Jeffrey Hayzlett is primetime TV & podcast host, keynote speaker, best-selling author, and global business celebrity. He is the primetime television host of C-Suite with Jeffrey Hayzlett and Executive Perspectives on C-Suite TV, and business podcast host All Business with Jeffrey Hayzlett, and has written numerous best-selling business books including The Hero Factor; How Great Leaders Transform Organizations and Create Winning Cultures and The Mirror Test. Hayzlett is also the Chairman of C-Suite Network, home of the world’s most trusted network of C-Suite leaders.

Where did you grow up and what was your childhood like? Did you have any particular experiences/stories that shaped your adult life?

Growing up poor in South Dakota taught me that I needed to earn everything I wanted – whether it was a record, a new bike, or something else I wanted at the time. It taught me the meaning of working for everything you had and yes, to hustle in order to get a good deal. When I was seven years old, I went door-to-door selling subscriptions to “Boys Life” and “True Grit.” That’s how I made my money. I wanted to convince people to do what I wanted them to do, so through hustle and grit, I got them to buy my magazines plus, it made me some money. There was no downside to that for me.

What is something you wish you would’ve realized earlier in your life?

When I first started my career, I was kind of quiet – no one wants to hear from the new guy. But one day I sat in on a meeting, I kept hearing these people who were older than I talk about how they did things the way they did because “that’s how it’s always been done.” I thought that was an incredibly antiquated way to think but since I was new, I figured I better keep my mouth shut. Looking back that was a mistake – I should’ve said something; however, that pushed me to keep thinking of ways of pushing the envelope as I got along in my career. I wish someone had told me ‘kid, speak up.’ Now, no one has to tell me that. I’ll speak up whenever I see people falling into that pattern.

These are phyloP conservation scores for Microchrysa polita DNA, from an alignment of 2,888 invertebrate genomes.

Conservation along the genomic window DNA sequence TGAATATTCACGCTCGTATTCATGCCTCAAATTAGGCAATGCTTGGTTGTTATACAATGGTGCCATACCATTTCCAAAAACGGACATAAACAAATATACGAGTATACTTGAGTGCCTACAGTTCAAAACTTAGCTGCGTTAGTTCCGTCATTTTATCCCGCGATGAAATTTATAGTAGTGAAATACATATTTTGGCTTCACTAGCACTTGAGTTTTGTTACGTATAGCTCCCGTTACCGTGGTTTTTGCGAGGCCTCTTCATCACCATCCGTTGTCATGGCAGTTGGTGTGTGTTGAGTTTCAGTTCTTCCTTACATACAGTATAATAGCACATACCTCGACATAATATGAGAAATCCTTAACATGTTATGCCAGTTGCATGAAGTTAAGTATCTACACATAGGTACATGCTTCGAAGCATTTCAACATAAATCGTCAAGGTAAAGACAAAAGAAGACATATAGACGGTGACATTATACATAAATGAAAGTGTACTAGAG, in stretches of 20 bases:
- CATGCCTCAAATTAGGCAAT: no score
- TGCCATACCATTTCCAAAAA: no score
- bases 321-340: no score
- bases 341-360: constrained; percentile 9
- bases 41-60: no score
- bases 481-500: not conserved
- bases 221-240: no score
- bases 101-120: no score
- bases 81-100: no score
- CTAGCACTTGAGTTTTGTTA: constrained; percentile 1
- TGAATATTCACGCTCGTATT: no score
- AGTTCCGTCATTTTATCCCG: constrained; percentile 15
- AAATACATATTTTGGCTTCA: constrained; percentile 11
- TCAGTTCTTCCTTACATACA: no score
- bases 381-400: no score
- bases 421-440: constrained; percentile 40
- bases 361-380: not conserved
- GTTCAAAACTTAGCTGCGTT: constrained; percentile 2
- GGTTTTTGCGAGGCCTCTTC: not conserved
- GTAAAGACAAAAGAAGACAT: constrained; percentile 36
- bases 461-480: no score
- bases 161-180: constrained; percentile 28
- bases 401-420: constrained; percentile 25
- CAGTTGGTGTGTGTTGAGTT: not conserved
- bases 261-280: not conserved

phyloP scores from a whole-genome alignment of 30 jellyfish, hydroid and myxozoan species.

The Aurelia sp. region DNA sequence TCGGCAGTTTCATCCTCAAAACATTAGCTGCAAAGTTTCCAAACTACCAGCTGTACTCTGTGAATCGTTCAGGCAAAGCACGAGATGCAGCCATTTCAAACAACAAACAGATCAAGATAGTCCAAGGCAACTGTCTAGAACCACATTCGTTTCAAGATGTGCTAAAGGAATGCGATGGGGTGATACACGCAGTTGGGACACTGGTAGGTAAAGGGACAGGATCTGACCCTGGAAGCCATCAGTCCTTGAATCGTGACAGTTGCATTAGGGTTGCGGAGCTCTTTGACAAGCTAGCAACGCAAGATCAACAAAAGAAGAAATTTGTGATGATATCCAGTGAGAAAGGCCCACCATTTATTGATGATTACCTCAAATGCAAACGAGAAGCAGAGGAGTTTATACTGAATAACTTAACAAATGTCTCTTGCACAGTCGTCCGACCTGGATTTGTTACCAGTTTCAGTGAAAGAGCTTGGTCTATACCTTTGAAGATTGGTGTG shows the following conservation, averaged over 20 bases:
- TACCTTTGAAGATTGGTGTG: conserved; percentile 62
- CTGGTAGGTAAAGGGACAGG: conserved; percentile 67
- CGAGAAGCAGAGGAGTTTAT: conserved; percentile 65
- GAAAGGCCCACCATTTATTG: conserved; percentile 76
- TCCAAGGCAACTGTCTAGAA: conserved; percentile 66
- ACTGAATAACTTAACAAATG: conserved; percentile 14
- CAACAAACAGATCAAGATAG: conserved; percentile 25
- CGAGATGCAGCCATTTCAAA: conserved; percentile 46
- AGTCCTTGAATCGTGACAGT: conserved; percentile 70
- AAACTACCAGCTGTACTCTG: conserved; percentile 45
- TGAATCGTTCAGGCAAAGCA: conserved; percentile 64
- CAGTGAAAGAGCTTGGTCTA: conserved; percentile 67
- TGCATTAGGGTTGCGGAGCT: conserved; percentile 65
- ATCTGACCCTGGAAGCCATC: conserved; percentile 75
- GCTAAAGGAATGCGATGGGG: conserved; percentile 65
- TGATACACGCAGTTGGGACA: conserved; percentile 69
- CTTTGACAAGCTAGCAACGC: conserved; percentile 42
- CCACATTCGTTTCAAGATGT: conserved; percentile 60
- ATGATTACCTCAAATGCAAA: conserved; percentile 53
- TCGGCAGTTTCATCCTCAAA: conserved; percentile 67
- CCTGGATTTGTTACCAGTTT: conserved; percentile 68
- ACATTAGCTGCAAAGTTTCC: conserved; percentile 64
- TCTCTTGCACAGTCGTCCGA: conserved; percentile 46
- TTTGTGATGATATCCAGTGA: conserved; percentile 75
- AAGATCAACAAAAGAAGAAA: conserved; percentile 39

What are bad recommendations you hear in your profession or area of expertise?

To market your book a few months before its launch. As a best-selling author, one very common mistake I see other authors make is that they don’t market their books soon enough. My recommendation is to market that book at least a year out. Writing a book is an on-going process that requires planning and sticking to the schedule. I know everyone thinks they have a best-seller in their hands, but the truth is, it takes a lot of work, scheduling and careful thought process to make it into a best-seller.

Tell me about one of the darker periods you’ve experienced in life. How you came out of it and what you learned from it?

I tried to corner the pheasant farm market before I realized there wasn’t one. I didn’t have the expertise and even lost 10,000 pheasants in a thunderstorm one night. I learned this: Never lead a business you can’t control — that was the takeaway.
No matter how big you think your failure is, there’ll always be another one. It might not cost you money, time, or losing face. Don’t focus on the failure — strive for the next win as fast as possible.
When the press told Thomas Edison that he failed 10,000 times to invent the lightbulb, he responded that he’d “just found 10,000 ways that won’t work.” That’s the mindset you want.

What is one thing that you do that you feel has been the biggest contributor to your success so far?